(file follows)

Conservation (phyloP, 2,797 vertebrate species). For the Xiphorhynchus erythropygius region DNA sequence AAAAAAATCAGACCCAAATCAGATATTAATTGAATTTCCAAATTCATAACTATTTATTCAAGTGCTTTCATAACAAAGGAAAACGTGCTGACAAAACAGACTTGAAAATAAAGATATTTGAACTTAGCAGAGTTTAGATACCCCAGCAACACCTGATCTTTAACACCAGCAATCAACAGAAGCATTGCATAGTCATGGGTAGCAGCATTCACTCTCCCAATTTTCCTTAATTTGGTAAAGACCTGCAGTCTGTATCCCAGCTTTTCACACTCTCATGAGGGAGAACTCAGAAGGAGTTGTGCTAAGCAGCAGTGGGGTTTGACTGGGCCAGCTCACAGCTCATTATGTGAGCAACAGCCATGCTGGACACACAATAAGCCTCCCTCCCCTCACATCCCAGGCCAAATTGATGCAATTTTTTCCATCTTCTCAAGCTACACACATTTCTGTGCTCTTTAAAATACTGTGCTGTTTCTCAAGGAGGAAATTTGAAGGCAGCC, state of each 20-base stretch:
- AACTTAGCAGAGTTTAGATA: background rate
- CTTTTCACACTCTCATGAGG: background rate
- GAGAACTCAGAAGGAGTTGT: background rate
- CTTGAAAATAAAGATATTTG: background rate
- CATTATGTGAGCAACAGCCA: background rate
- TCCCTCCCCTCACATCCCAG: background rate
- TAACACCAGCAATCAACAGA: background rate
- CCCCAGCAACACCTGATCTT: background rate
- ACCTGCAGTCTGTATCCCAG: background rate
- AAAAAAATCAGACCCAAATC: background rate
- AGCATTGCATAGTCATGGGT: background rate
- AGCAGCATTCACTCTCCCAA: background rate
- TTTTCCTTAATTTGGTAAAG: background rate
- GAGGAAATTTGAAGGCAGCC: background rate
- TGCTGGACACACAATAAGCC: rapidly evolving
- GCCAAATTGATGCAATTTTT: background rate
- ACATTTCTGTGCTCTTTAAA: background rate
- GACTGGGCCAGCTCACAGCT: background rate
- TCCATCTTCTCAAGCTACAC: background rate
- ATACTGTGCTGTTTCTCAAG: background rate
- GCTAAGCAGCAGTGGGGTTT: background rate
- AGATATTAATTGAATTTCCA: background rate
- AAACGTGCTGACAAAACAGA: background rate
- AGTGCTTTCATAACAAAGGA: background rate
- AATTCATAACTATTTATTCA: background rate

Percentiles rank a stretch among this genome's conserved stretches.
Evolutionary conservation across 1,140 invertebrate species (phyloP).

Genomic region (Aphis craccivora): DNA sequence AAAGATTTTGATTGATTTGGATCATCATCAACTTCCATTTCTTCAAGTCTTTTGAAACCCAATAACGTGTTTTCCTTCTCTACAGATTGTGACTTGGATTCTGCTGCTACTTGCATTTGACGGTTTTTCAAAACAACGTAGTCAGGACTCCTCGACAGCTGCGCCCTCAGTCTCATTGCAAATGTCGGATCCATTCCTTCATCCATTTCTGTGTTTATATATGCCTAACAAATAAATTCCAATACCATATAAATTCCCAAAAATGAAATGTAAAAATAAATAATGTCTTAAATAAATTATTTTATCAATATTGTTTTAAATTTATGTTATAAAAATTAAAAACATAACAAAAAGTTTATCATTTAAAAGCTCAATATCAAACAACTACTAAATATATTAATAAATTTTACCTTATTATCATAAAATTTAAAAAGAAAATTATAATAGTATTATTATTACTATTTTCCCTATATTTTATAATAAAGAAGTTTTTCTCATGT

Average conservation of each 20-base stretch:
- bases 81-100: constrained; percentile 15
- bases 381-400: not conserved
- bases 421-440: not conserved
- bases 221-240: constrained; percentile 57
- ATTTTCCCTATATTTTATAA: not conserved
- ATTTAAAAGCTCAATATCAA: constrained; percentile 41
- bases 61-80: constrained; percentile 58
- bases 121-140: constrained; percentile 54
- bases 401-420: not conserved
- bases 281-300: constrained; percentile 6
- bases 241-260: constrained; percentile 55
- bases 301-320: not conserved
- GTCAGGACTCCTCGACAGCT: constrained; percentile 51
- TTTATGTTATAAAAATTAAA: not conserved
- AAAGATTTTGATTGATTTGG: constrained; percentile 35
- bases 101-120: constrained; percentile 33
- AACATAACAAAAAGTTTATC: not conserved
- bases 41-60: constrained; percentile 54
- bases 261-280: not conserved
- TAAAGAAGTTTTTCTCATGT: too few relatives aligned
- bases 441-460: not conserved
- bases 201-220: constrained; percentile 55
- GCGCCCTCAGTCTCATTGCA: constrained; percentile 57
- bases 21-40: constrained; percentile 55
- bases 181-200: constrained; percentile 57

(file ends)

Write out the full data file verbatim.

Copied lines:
Conservation (phyloP, 2,797 vertebrate species). For the Xiphorhynchus erythropygius region DNA sequence AAAAAAATCAGACCCAAATCAGATATTAATTGAATTTCCAAATTCATAACTATTTATTCAAGTGCTTTCATAACAAAGGAAAACGTGCTGACAAAACAGACTTGAAAATAAAGATATTTGAACTTAGCAGAGTTTAGATACCCCAGCAACACCTGATCTTTAACACCAGCAATCAACAGAAGCATTGCATAGTCATGGGTAGCAGCATTCACTCTCCCAATTTTCCTTAATTTGGTAAAGACCTGCAGTCTGTATCCCAGCTTTTCACACTCTCATGAGGGAGAACTCAGAAGGAGTTGTGCTAAGCAGCAGTGGGGTTTGACTGGGCCAGCTCACAGCTCATTATGTGAGCAACAGCCATGCTGGACACACAATAAGCCTCCCTCCCCTCACATCCCAGGCCAAATTGATGCAATTTTTTCCATCTTCTCAAGCTACACACATTTCTGTGCTCTTTAAAATACTGTGCTGTTTCTCAAGGAGGAAATTTGAAGGCAGCC, state of each 20-base stretch:
- AACTTAGCAGAGTTTAGATA: background rate
- CTTTTCACACTCTCATGAGG: background rate
- GAGAACTCAGAAGGAGTTGT: background rate
- CTTGAAAATAAAGATATTTG: background rate
- CATTATGTGAGCAACAGCCA: background rate
- TCCCTCCCCTCACATCCCAG: background rate
- TAACACCAGCAATCAACAGA: background rate
- CCCCAGCAACACCTGATCTT: background rate
- ACCTGCAGTCTGTATCCCAG: background rate
- AAAAAAATCAGACCCAAATC: background rate
- AGCATTGCATAGTCATGGGT: background rate
- AGCAGCATTCACTCTCCCAA: background rate
- TTTTCCTTAATTTGGTAAAG: background rate
- GAGGAAATTTGAAGGCAGCC: background rate
- TGCTGGACACACAATAAGCC: rapidly evolving
- GCCAAATTGATGCAATTTTT: background rate
- ACATTTCTGTGCTCTTTAAA: background rate
- GACTGGGCCAGCTCACAGCT: background rate
- TCCATCTTCTCAAGCTACAC: background rate
- ATACTGTGCTGTTTCTCAAG: background rate
- GCTAAGCAGCAGTGGGGTTT: background rate
- AGATATTAATTGAATTTCCA: background rate
- AAACGTGCTGACAAAACAGA: background rate
- AGTGCTTTCATAACAAAGGA: background rate
- AATTCATAACTATTTATTCA: background rate

Percentiles rank a stretch among this genome's conserved stretches.
Evolutionary conservation across 1,140 invertebrate species (phyloP).

Genomic region (Aphis craccivora): DNA sequence AAAGATTTTGATTGATTTGGATCATCATCAACTTCCATTTCTTCAAGTCTTTTGAAACCCAATAACGTGTTTTCCTTCTCTACAGATTGTGACTTGGATTCTGCTGCTACTTGCATTTGACGGTTTTTCAAAACAACGTAGTCAGGACTCCTCGACAGCTGCGCCCTCAGTCTCATTGCAAATGTCGGATCCATTCCTTCATCCATTTCTGTGTTTATATATGCCTAACAAATAAATTCCAATACCATATAAATTCCCAAAAATGAAATGTAAAAATAAATAATGTCTTAAATAAATTATTTTATCAATATTGTTTTAAATTTATGTTATAAAAATTAAAAACATAACAAAAAGTTTATCATTTAAAAGCTCAATATCAAACAACTACTAAATATATTAATAAATTTTACCTTATTATCATAAAATTTAAAAAGAAAATTATAATAGTATTATTATTACTATTTTCCCTATATTTTATAATAAAGAAGTTTTTCTCATGT

Average conservation of each 20-base stretch:
- bases 81-100: constrained; percentile 15
- bases 381-400: not conserved
- bases 421-440: not conserved
- bases 221-240: constrained; percentile 57
- ATTTTCCCTATATTTTATAA: not conserved
- ATTTAAAAGCTCAATATCAA: constrained; percentile 41
- bases 61-80: constrained; percentile 58
- bases 121-140: constrained; percentile 54
- bases 401-420: not conserved
- bases 281-300: constrained; percentile 6
- bases 241-260: constrained; percentile 55
- bases 301-320: not conserved
- GTCAGGACTCCTCGACAGCT: constrained; percentile 51
- TTTATGTTATAAAAATTAAA: not conserved
- AAAGATTTTGATTGATTTGG: constrained; percentile 35
- bases 101-120: constrained; percentile 33
- AACATAACAAAAAGTTTATC: not conserved
- bases 41-60: constrained; percentile 54
- bases 261-280: not conserved
- TAAAGAAGTTTTTCTCATGT: too few relatives aligned
- bases 441-460: not conserved
- bases 201-220: constrained; percentile 55
- GCGCCCTCAGTCTCATTGCA: constrained; percentile 57
- bases 21-40: constrained; percentile 55
- bases 181-200: constrained; percentile 57